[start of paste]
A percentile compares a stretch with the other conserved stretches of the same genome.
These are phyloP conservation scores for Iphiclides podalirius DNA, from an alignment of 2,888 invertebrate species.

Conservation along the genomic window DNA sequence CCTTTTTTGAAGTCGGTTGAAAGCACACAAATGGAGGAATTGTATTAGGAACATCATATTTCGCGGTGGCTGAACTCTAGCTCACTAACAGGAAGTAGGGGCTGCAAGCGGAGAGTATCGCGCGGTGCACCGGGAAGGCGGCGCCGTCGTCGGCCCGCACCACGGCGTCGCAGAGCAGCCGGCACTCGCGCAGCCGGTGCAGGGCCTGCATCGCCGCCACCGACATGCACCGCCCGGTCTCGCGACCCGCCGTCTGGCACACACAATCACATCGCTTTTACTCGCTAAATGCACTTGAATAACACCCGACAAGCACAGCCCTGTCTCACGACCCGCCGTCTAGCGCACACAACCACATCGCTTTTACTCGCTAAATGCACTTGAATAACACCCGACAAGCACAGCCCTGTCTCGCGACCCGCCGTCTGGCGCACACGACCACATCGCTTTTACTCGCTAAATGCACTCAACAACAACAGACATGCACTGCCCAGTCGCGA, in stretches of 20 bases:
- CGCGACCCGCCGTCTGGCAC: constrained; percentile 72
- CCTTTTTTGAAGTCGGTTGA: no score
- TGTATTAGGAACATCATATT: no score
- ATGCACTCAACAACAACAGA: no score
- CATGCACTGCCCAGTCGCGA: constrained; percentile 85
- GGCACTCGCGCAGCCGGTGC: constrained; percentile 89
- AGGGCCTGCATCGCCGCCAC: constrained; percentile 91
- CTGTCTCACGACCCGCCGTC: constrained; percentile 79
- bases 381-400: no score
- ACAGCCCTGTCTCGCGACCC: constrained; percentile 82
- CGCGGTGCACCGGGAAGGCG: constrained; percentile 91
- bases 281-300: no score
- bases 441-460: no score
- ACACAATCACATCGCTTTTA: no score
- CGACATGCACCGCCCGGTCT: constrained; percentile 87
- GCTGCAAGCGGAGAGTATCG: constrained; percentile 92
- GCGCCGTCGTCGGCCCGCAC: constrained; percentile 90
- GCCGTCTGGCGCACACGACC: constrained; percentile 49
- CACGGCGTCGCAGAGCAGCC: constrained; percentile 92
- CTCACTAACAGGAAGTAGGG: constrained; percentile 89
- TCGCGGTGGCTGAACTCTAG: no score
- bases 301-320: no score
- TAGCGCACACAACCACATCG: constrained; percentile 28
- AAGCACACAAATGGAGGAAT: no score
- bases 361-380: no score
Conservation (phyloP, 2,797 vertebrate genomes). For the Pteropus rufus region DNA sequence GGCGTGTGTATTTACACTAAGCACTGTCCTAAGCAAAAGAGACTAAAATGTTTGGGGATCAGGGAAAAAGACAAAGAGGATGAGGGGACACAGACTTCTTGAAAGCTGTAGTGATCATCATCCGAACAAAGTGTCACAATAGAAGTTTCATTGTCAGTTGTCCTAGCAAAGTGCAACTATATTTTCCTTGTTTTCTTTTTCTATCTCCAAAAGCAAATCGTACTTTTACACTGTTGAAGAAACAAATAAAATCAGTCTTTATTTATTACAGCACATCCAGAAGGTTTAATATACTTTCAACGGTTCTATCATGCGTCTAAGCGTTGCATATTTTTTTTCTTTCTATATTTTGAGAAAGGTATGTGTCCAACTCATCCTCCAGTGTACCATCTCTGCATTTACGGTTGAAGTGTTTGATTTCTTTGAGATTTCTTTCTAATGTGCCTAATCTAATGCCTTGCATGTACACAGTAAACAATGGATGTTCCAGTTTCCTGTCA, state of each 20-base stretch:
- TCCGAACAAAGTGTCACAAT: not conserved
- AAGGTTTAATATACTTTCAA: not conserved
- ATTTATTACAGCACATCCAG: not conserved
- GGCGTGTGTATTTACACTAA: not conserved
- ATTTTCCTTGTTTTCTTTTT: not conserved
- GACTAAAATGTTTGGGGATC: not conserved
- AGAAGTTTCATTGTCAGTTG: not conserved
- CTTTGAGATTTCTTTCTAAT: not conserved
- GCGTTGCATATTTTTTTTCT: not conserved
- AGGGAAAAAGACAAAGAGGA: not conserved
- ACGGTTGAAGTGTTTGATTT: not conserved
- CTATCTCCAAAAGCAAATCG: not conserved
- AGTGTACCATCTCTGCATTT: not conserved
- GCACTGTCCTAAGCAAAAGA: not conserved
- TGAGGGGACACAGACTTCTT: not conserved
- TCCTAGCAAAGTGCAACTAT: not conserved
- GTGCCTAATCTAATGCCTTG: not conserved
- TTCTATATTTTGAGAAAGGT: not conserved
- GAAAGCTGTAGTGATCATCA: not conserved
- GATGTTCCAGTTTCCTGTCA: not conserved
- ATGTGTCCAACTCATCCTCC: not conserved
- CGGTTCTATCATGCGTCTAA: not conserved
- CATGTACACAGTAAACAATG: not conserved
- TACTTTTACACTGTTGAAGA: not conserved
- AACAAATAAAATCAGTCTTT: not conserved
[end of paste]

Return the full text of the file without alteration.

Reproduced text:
A percentile compares a stretch with the other conserved stretches of the same genome.
These are phyloP conservation scores for Iphiclides podalirius DNA, from an alignment of 2,888 invertebrate species.

Conservation along the genomic window DNA sequence CCTTTTTTGAAGTCGGTTGAAAGCACACAAATGGAGGAATTGTATTAGGAACATCATATTTCGCGGTGGCTGAACTCTAGCTCACTAACAGGAAGTAGGGGCTGCAAGCGGAGAGTATCGCGCGGTGCACCGGGAAGGCGGCGCCGTCGTCGGCCCGCACCACGGCGTCGCAGAGCAGCCGGCACTCGCGCAGCCGGTGCAGGGCCTGCATCGCCGCCACCGACATGCACCGCCCGGTCTCGCGACCCGCCGTCTGGCACACACAATCACATCGCTTTTACTCGCTAAATGCACTTGAATAACACCCGACAAGCACAGCCCTGTCTCACGACCCGCCGTCTAGCGCACACAACCACATCGCTTTTACTCGCTAAATGCACTTGAATAACACCCGACAAGCACAGCCCTGTCTCGCGACCCGCCGTCTGGCGCACACGACCACATCGCTTTTACTCGCTAAATGCACTCAACAACAACAGACATGCACTGCCCAGTCGCGA, in stretches of 20 bases:
- CGCGACCCGCCGTCTGGCAC: constrained; percentile 72
- CCTTTTTTGAAGTCGGTTGA: no score
- TGTATTAGGAACATCATATT: no score
- ATGCACTCAACAACAACAGA: no score
- CATGCACTGCCCAGTCGCGA: constrained; percentile 85
- GGCACTCGCGCAGCCGGTGC: constrained; percentile 89
- AGGGCCTGCATCGCCGCCAC: constrained; percentile 91
- CTGTCTCACGACCCGCCGTC: constrained; percentile 79
- bases 381-400: no score
- ACAGCCCTGTCTCGCGACCC: constrained; percentile 82
- CGCGGTGCACCGGGAAGGCG: constrained; percentile 91
- bases 281-300: no score
- bases 441-460: no score
- ACACAATCACATCGCTTTTA: no score
- CGACATGCACCGCCCGGTCT: constrained; percentile 87
- GCTGCAAGCGGAGAGTATCG: constrained; percentile 92
- GCGCCGTCGTCGGCCCGCAC: constrained; percentile 90
- GCCGTCTGGCGCACACGACC: constrained; percentile 49
- CACGGCGTCGCAGAGCAGCC: constrained; percentile 92
- CTCACTAACAGGAAGTAGGG: constrained; percentile 89
- TCGCGGTGGCTGAACTCTAG: no score
- bases 301-320: no score
- TAGCGCACACAACCACATCG: constrained; percentile 28
- AAGCACACAAATGGAGGAAT: no score
- bases 361-380: no score
Conservation (phyloP, 2,797 vertebrate genomes). For the Pteropus rufus region DNA sequence GGCGTGTGTATTTACACTAAGCACTGTCCTAAGCAAAAGAGACTAAAATGTTTGGGGATCAGGGAAAAAGACAAAGAGGATGAGGGGACACAGACTTCTTGAAAGCTGTAGTGATCATCATCCGAACAAAGTGTCACAATAGAAGTTTCATTGTCAGTTGTCCTAGCAAAGTGCAACTATATTTTCCTTGTTTTCTTTTTCTATCTCCAAAAGCAAATCGTACTTTTACACTGTTGAAGAAACAAATAAAATCAGTCTTTATTTATTACAGCACATCCAGAAGGTTTAATATACTTTCAACGGTTCTATCATGCGTCTAAGCGTTGCATATTTTTTTTCTTTCTATATTTTGAGAAAGGTATGTGTCCAACTCATCCTCCAGTGTACCATCTCTGCATTTACGGTTGAAGTGTTTGATTTCTTTGAGATTTCTTTCTAATGTGCCTAATCTAATGCCTTGCATGTACACAGTAAACAATGGATGTTCCAGTTTCCTGTCA, state of each 20-base stretch:
- TCCGAACAAAGTGTCACAAT: not conserved
- AAGGTTTAATATACTTTCAA: not conserved
- ATTTATTACAGCACATCCAG: not conserved
- GGCGTGTGTATTTACACTAA: not conserved
- ATTTTCCTTGTTTTCTTTTT: not conserved
- GACTAAAATGTTTGGGGATC: not conserved
- AGAAGTTTCATTGTCAGTTG: not conserved
- CTTTGAGATTTCTTTCTAAT: not conserved
- GCGTTGCATATTTTTTTTCT: not conserved
- AGGGAAAAAGACAAAGAGGA: not conserved
- ACGGTTGAAGTGTTTGATTT: not conserved
- CTATCTCCAAAAGCAAATCG: not conserved
- AGTGTACCATCTCTGCATTT: not conserved
- GCACTGTCCTAAGCAAAAGA: not conserved
- TGAGGGGACACAGACTTCTT: not conserved
- TCCTAGCAAAGTGCAACTAT: not conserved
- GTGCCTAATCTAATGCCTTG: not conserved
- TTCTATATTTTGAGAAAGGT: not conserved
- GAAAGCTGTAGTGATCATCA: not conserved
- GATGTTCCAGTTTCCTGTCA: not conserved
- ATGTGTCCAACTCATCCTCC: not conserved
- CGGTTCTATCATGCGTCTAA: not conserved
- CATGTACACAGTAAACAATG: not conserved
- TACTTTTACACTGTTGAAGA: not conserved
- AACAAATAAAATCAGTCTTT: not conserved